Social determinants of tuberculosis via a zero-inflated model in small areas of a city in Southeastern Brazil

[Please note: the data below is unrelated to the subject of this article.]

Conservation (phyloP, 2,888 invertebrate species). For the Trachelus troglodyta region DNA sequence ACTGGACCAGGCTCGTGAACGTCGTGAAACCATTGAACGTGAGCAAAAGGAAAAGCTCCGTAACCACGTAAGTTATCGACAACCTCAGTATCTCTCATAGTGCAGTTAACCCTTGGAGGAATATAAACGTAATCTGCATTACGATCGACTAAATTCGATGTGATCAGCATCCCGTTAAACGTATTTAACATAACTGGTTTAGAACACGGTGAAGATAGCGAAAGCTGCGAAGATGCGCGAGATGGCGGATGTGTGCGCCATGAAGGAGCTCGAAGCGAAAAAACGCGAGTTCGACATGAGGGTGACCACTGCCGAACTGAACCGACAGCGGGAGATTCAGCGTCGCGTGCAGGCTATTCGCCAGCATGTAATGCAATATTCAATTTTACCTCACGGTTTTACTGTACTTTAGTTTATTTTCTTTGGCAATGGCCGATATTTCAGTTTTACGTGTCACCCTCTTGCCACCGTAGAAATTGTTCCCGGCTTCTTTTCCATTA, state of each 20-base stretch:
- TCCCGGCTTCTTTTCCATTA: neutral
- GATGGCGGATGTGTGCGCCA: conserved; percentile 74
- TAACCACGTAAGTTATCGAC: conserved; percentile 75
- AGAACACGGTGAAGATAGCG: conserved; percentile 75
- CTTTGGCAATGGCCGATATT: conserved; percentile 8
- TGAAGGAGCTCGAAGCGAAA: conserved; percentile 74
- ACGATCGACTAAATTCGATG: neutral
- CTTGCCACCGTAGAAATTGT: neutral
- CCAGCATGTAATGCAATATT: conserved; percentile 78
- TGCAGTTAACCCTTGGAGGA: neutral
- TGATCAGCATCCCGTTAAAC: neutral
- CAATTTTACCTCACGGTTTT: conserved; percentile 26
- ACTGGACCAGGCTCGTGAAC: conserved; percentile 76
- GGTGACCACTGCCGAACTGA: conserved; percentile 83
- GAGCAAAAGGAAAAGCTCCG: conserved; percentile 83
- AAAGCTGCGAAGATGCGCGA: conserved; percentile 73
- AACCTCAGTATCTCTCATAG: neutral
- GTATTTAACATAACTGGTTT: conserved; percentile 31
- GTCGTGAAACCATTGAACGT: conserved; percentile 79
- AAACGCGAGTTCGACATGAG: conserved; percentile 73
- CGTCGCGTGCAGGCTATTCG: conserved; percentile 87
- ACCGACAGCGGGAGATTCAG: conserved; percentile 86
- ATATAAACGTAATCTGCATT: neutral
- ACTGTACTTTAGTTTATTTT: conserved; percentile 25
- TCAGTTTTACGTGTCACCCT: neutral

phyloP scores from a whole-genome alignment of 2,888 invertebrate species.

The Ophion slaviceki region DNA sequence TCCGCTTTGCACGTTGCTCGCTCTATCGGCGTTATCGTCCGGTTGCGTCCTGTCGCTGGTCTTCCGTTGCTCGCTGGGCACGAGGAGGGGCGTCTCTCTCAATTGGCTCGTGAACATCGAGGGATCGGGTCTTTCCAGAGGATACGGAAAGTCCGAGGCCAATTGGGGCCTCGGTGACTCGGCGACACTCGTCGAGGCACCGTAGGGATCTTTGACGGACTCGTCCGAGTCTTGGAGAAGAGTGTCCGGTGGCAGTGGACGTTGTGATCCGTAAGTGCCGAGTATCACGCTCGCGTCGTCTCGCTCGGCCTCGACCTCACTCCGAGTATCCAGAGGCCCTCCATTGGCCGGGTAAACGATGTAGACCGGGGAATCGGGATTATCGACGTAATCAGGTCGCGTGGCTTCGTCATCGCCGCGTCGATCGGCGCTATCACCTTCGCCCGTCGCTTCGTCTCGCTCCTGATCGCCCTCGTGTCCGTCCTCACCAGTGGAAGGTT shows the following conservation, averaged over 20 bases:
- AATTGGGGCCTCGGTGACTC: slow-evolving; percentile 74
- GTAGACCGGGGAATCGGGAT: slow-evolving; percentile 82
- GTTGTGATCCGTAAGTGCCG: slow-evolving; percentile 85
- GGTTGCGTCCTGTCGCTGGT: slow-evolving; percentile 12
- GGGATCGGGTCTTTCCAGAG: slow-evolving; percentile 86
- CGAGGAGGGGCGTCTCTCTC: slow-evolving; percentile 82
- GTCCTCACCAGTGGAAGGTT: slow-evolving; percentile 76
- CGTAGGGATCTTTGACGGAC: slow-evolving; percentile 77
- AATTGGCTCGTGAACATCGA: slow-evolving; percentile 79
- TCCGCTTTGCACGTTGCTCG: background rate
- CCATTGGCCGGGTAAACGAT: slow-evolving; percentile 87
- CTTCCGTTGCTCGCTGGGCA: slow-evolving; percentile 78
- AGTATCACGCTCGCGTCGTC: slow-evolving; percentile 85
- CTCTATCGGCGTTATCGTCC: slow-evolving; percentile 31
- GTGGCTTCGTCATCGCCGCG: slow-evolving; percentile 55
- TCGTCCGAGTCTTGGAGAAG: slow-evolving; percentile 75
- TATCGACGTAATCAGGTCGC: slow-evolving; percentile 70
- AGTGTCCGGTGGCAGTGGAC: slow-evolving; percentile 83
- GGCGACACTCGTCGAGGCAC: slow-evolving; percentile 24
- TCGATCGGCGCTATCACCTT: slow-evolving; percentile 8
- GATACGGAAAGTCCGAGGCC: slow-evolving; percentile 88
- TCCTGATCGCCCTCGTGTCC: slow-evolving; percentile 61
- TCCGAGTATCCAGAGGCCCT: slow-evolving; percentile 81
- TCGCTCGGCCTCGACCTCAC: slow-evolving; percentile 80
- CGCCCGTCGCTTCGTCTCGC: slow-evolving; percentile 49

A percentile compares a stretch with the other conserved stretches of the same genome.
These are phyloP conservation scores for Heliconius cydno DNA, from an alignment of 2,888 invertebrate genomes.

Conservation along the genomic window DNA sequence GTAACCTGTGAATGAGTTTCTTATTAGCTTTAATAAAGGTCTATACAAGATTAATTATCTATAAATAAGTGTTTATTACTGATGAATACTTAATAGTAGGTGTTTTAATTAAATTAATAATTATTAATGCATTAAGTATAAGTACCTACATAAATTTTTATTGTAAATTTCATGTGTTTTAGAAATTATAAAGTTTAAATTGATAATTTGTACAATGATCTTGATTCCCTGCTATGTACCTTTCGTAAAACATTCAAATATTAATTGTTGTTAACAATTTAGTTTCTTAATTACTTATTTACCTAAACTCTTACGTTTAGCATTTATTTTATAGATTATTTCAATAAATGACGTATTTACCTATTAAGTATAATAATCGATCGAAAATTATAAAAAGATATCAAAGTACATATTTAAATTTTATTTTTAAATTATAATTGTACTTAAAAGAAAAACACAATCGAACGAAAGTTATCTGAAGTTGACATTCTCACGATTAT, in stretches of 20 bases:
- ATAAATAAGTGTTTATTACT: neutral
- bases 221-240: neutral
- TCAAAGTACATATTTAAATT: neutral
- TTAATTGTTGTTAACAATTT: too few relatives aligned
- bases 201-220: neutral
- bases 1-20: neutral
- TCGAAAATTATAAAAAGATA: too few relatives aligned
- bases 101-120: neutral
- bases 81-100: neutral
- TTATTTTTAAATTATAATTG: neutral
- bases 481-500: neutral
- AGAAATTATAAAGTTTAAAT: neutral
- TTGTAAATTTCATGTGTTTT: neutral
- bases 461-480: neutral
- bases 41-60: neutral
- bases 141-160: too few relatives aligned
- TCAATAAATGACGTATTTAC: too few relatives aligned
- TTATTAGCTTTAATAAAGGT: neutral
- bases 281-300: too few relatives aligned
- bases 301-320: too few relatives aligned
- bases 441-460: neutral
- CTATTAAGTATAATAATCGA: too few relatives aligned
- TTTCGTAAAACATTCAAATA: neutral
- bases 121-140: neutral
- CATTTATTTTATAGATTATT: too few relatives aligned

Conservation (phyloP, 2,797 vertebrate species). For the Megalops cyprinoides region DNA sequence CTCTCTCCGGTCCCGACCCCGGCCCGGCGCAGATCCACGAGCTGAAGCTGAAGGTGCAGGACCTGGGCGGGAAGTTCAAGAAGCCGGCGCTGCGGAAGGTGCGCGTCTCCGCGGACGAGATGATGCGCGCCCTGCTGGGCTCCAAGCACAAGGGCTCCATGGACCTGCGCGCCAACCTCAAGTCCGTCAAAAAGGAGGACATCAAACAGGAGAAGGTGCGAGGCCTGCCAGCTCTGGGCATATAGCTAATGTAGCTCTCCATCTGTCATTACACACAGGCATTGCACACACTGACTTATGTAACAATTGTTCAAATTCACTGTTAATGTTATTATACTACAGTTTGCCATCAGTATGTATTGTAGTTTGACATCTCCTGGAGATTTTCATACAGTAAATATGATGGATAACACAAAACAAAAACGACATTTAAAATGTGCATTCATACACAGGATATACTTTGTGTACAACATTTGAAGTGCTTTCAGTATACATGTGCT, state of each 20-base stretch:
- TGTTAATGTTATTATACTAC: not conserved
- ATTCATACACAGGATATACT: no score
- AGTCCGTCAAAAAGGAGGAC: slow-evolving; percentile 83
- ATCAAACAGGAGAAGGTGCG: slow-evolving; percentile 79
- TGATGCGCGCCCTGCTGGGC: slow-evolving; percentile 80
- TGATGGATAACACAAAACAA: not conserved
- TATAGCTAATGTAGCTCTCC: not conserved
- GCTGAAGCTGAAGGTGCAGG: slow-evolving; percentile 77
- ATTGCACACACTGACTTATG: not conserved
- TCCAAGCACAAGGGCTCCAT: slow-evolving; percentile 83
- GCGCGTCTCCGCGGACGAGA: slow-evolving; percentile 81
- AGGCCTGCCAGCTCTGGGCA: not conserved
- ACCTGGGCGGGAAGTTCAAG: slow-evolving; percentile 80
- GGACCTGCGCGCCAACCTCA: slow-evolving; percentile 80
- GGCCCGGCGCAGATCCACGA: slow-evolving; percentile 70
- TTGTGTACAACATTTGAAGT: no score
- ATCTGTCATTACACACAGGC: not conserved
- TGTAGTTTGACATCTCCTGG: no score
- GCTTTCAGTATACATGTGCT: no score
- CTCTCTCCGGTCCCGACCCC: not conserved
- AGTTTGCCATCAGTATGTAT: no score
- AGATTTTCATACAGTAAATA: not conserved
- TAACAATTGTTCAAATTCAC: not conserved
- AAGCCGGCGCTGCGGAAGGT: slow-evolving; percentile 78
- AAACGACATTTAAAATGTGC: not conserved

Abstract INTRODUCTION: This study aimed to analyze social factors involved in the spatial distribution and under-reporting of tuberculosis (TB) in the city of Vitória, Espírito Santo State, Brazil. METHODS: This was an ecological study of the reported cases of TB between 2009 and 2011, according to census tracts. The outcome was TB incidence for the study period and the variables of exposure were proportions of literacy, inhabitants with an income of up to half the minimum monthly wage (MMW), and inhabitants associated with sewer mains or with access to safe drinking water. We used a zero-inflated process, zero-inflated negative binomial regression (ZINB), and selected an explanatory model based on the Akaike Information Criterion (AIC). RESULTS: A total of 588 cases of tuberculosis were reported in Vitória during the study period, distributed among 223 census tracts (38.6%), with 354 (61.4%) tracts presenting zero cases. In the ZINB model, the mean value of p i was 0.93, indicating that there is a 93% chance that an observed false zero could be due to sub-notification. CONCLUSIONS: It is important to prioritize areas exhibiting determinants that influence the occurrence of TB in the municipality of Vitória. The zero-inflated model can be useful to the public health sector since it identifies the percentage of false zeros, generating an estimate of the real epidemiological condition of TB in Vitória.